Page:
Having stumbled onto a plot within his homeland of Jamaica, former espionage agent, Desmond Coke, finds himself caught between warring religious and political factions, all vying for control of a mysterious boy named Lij Tafari. Wanting the boy to have a chance to live a free life, Desmond assumes responsibility for him and they flee. But a dogged enemy agent remains ever on their heels, desperate to obtain the secrets held within Lij for her employer alone.
Assassins, intrigue, and steammen stand between Desmond and Lij as they search for a place to call home in a North America that could have been.
Alternate history tends to focus in on a couple of lynchpins; the American Revolution, the Second World War, the collapse of the Roman Empire. It’s rarer to see an alternate history that doesn’t make its point(s) of divergence explicit, or that so strangely combines the alternative and the historical in its worldbuilding, as Buffalo Soldier.
Broaddus’ worldbuilding is key to the novella, after all. Set in a steampunk present where the British Empire, under the name Albion, never lost the North American colonies, but where Jamaica became a major world power and where Native American tribes successfully resisted British occupation beyond the original thirteen colonies, Buffalo Soldier has a lot of history and politics to convey. It’s unfortunate that most of this is done in the form of three separate infodumps; they’re very much “Here is the history of this world”, not so much from the point of view of a particular people on a set of events as simply the events themselves, since the infodumps don’t overlap.
This approach also infects the narrative of the novel in other ways; Buffalo Soldier repeatedly has clunky moments where things which are implied are then spelled out a line later, as if Broaddus doesn’t trust the reader to make the leap, or where things are restated repeatedly just to ensure they’re noticed. This isn’t helped by a narrative chronology that isn’t ever very clear: while the plot is strictly linear, how long certain things take is never made explicit, and the whole stretch of time over which the backstory to the plot and the plot itself, let alone the points at which it jumps in time, is terribly murky.
That plot is a relatively simple one, though Broaddus does make its political implications clear. Buffalo Soldier is a novella about colonialism, about power, about international relations, and about a peculiarly Anglophone approach to control; but it tells this story through a mix of industrial espionage, mutual suspicion, and Desmond’s quest to save Lij. The writing is at its best in action scenes; they have a blunt immediacy, and a really gripping sense of speed and violence, that grabs the mind, along with a quality that makes the reader feel it might have been written for the screen.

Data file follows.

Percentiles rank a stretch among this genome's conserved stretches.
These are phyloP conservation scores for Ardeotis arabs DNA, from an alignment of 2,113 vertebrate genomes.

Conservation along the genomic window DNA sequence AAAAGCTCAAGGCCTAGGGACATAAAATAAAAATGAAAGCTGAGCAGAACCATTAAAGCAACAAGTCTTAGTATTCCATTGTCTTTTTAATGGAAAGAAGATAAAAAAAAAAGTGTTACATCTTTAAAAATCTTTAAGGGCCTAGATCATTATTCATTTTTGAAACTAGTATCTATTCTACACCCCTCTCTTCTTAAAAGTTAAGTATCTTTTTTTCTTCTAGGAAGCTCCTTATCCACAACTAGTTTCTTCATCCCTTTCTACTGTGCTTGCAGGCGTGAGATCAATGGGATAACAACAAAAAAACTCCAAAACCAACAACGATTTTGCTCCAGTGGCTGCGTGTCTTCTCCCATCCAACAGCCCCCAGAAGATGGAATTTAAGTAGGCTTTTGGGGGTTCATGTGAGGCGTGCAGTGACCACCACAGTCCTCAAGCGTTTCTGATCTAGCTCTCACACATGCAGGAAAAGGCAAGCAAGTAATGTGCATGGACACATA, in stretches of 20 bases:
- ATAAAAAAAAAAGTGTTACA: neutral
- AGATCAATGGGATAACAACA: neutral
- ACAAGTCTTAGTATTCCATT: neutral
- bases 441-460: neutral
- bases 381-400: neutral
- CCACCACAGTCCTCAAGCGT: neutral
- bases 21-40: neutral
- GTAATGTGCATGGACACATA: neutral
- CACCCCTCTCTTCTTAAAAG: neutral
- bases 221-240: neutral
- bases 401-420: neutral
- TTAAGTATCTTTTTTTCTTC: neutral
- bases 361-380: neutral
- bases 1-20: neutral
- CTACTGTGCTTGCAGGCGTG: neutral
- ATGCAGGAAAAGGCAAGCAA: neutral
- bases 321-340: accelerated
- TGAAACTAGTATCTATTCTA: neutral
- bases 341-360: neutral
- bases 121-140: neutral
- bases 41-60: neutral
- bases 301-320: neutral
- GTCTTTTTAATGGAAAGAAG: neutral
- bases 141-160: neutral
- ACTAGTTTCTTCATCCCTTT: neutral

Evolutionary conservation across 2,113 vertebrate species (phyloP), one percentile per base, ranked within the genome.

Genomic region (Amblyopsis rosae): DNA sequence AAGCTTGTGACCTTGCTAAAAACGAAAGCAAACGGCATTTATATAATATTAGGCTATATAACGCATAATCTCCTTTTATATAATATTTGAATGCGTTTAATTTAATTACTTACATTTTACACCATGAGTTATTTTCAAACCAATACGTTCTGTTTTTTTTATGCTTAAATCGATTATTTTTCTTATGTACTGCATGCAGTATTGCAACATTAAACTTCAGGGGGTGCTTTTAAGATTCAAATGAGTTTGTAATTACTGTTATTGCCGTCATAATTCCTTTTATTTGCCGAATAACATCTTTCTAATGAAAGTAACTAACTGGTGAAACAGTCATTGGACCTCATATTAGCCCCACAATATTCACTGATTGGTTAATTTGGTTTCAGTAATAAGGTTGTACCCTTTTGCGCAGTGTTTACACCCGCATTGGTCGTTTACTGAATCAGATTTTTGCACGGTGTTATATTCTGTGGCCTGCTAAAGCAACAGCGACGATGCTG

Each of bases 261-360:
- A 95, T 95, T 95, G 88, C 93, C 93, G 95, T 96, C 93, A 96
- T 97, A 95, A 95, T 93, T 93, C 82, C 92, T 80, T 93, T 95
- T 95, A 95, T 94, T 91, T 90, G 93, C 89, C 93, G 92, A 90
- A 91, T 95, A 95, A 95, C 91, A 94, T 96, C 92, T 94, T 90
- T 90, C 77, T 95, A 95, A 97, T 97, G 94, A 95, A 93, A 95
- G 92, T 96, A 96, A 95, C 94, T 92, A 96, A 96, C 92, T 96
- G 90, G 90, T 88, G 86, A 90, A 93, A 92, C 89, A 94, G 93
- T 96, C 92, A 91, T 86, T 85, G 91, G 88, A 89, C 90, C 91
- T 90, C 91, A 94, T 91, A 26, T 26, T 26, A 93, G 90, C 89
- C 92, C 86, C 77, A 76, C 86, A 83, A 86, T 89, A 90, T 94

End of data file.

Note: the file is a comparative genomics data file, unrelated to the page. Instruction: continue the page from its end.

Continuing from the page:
Where Buffalo Soldier really saves itself is with its characters. Broaddus gives us a very compact cast; Desmond, Lij, Cayt, and later Inteus and Kajika. Each of them is very distinct, and comes from a different cultural background, whether free Jamaica, Albion, or the Seminole. Desmond is our main character, and his whole narrative arc is really well conveyed, with his mix of internal moral turmoil, mixed feelings about what he’s doing, and sense of his lost home; Broaddus conveys both his angst and his need to push through it to protect Lij excellently. Lij’s own characterisation as someone with what we’d now probably describe as autism is a really sensitive, intelligent piece of writing that never lays the point on too thick but also doesn’t back down from that part of his character.
Buffalo Soldiers has a lot of interesting ideas, but Broaddus really needed a bigger canvas to lay them all out, rather than condensing them into a novella, and a smoother hand at setting up his world. Fantastic characters and great action scenes aren’t enough to hang a novella on when what comes between those scenes is so uneven.
If you found this review useful, please support my ability to write these reviews by contributing to my Patreon.